Most of the attention focused on Hillary Clinton's unraveling email scandal has been on the big stuff. Like why Top Secret material protected by codeword classification ended up on her private server. Like why over 1300 classified emails were sent to Clinton via an email system that is not legally allowed to carry classified information. And like why she ordered an aid to strip security classification labels from a document and send it via an unsecure email system. And there has been interest in the revelation that the FBI has folded the email probe into a public corruption investigation of her business relationship with the Clinton Foundation, its employees and donors while she was secretary of state. But Hillary Clinton is in legal jeopardy from another source: her own public statements on the scandal.
Here you have the unique opportunity to watch a politician commit two federal felonies before your very eyes.
Here Hillary volunteers that she never sent or received information that was "classified at the time".
Note that she is asked point blank about ever sending classified information via her private email system and she denies it.
So what, you say. Politicians lie all the time. Well, yes, but there are lies and there are lies. To set up where we are going, this is from Hillary Clinton being interviewed by Jake Tapper last weekend
or, to quote Marcel Marceau in Silent Movie:
Did you know that it is a crime to tell a lie to the federal government? Even if your lie is oral and not under oath? Even if you have received no warnings of any kind? Even if you are not trying to cheat the government out of money? Even if the government is not actually misled by your falsehood? Well it is.
Title 18, United States Code, Section 1001 makes it a crime to: 1) knowingly and willfully; 2) make any materially false, fictitious or fraudulent statement or representation; 3) in any matter within the jurisdiction of the executive, legislative or judicial branch of the United States. Your lie does not even have to be made directly to an employee of the national government as long as it is "within the jurisdiction" of the ever expanding federal bureaucracy. Though the falsehood must be "material" this requirement is met if the statement has the "natural tendency to influence or [is] capable of influencing, the decision of the decisionmaking body to which it is addressed." United States v. Gaudin , 515 U.S. 506, 510 (1995). (In other words, it is not necessary to show that your particular lie ever really influenced anyone.) Although you must know that your statement is false at the time you make it in order to be guilty of this crime, you do not have to know that lying to the government is a crime or even that the matter you are lying about is "within the jurisdiction" of a government agency.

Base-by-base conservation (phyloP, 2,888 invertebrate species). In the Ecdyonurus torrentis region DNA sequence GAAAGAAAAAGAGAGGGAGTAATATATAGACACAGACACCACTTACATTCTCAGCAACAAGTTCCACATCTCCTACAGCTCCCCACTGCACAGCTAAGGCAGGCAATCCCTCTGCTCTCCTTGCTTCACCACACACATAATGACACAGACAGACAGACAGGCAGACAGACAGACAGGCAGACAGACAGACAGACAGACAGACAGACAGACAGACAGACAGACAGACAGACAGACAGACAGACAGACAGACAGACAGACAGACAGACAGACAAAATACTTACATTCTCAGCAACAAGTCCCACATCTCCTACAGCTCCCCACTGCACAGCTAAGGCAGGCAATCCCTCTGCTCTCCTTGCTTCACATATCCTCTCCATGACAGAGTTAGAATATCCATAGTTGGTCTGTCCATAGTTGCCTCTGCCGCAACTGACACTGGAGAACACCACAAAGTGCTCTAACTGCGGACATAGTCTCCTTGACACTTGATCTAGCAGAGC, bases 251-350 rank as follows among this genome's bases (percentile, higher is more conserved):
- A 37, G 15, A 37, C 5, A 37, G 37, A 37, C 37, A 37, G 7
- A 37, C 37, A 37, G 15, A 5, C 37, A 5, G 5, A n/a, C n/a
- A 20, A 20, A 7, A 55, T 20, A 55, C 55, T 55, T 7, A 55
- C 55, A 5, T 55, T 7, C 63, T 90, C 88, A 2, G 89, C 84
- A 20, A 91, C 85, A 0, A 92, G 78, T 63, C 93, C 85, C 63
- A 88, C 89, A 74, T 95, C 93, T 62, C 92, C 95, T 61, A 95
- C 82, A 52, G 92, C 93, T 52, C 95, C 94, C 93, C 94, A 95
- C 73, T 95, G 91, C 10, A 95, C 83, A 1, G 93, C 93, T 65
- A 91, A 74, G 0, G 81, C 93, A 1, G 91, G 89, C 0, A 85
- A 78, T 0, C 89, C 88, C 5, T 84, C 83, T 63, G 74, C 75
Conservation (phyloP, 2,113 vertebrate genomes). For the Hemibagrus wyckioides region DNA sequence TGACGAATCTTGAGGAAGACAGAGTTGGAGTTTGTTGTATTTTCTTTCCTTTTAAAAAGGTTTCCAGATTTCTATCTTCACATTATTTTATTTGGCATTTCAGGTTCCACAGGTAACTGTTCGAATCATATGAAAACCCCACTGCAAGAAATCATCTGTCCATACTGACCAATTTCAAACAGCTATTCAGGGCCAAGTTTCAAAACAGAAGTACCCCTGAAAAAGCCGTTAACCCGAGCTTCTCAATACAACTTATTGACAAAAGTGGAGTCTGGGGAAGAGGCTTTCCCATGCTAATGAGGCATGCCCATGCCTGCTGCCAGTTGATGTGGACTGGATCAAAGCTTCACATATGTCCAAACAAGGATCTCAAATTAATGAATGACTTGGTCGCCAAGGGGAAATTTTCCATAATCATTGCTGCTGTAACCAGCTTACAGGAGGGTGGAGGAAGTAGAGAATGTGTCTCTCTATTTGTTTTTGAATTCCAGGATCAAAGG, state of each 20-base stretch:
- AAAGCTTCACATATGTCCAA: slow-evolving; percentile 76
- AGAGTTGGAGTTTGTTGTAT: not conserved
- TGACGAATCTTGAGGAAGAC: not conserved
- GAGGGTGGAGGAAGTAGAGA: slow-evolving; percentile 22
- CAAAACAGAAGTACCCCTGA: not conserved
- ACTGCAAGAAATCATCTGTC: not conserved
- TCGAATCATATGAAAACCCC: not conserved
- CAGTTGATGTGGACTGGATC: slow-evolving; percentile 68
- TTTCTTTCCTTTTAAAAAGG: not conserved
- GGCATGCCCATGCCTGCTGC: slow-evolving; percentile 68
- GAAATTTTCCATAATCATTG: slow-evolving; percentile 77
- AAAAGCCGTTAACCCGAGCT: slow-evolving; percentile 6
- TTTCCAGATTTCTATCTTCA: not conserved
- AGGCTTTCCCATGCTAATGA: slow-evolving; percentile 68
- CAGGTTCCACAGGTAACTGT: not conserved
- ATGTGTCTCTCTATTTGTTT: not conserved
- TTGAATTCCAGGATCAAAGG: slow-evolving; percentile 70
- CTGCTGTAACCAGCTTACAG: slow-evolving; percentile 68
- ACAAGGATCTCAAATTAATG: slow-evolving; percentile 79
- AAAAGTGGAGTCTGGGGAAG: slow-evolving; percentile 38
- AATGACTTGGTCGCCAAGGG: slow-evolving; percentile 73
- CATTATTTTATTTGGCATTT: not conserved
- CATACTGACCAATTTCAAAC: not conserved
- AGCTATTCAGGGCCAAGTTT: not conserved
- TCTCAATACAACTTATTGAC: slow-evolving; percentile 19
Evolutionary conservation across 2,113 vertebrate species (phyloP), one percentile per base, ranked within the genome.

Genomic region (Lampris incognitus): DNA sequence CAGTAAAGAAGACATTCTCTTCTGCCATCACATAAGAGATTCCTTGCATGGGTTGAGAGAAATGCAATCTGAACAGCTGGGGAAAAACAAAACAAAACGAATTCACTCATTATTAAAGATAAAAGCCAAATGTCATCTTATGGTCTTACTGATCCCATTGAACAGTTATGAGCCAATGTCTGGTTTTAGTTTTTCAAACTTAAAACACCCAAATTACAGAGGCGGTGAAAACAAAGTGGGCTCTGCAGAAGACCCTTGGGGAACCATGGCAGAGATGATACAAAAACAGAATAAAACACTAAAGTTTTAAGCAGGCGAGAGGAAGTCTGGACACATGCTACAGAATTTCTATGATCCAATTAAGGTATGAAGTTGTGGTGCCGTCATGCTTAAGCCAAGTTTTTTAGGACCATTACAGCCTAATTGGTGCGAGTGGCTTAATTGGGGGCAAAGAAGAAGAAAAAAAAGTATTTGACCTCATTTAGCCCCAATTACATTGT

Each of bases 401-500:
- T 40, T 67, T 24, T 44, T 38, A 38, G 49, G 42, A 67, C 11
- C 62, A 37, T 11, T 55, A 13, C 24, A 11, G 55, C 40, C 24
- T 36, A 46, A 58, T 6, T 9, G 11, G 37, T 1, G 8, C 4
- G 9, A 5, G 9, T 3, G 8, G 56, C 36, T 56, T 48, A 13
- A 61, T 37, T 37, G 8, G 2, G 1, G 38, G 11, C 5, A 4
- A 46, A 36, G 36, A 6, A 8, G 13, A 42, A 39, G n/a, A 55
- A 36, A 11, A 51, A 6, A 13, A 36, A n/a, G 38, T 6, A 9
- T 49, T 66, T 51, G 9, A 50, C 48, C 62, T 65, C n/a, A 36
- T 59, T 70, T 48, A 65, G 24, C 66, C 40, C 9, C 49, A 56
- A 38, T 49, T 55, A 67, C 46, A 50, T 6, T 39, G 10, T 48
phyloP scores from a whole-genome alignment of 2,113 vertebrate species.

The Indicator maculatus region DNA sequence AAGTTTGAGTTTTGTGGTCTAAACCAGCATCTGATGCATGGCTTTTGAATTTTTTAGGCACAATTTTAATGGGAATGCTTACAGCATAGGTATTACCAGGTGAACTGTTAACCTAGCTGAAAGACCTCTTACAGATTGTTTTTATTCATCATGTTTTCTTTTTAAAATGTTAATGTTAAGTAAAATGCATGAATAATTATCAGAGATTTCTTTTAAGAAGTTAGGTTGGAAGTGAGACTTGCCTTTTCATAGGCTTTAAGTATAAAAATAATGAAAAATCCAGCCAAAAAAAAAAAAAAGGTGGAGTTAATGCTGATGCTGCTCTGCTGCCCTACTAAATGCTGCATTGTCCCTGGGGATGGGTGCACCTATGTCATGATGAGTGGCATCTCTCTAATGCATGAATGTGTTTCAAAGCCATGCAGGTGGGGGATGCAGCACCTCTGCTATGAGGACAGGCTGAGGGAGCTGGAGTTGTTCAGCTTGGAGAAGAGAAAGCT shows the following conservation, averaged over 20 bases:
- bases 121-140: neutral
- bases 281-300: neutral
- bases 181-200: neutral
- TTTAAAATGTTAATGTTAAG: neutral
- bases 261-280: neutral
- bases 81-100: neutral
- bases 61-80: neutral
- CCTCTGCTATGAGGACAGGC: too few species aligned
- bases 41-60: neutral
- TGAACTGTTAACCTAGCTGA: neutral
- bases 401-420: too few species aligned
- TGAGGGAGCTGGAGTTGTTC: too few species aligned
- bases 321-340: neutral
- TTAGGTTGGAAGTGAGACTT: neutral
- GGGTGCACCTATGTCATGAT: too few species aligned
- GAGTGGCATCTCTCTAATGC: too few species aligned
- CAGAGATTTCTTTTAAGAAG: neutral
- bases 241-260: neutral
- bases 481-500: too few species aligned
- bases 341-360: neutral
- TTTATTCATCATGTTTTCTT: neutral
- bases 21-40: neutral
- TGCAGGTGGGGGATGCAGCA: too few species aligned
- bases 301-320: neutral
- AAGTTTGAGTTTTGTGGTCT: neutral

So how does this place Hillary in legal jeopardy? Well, she has to know that as the FBI is involved in investigating her email server that they will be watching and recording her comments on the subject. Therefore here statements can only be construed as a deliberate attempt to mislead or misdirect the investigators. As the article notes, you don't have to be under oath and the government doesn't have to react to the misleading statements. All they have to do is show that the statements were actually false and you have a violation.
Is this a realistic scenario? Former Virginia Attorney General Ken Cuccinelli, and current president of the Senate Conservatives Fund, thinks so. "This type of prosecution is most often used in investigations of securities and financial crimes," he said. "But should Hillary Clinton's statements be proven false, the same principle should be used in this case."
Will the Obama Justice Department pursue this? Or will it simply be more evidence that Hillary Clinton is too big to jail?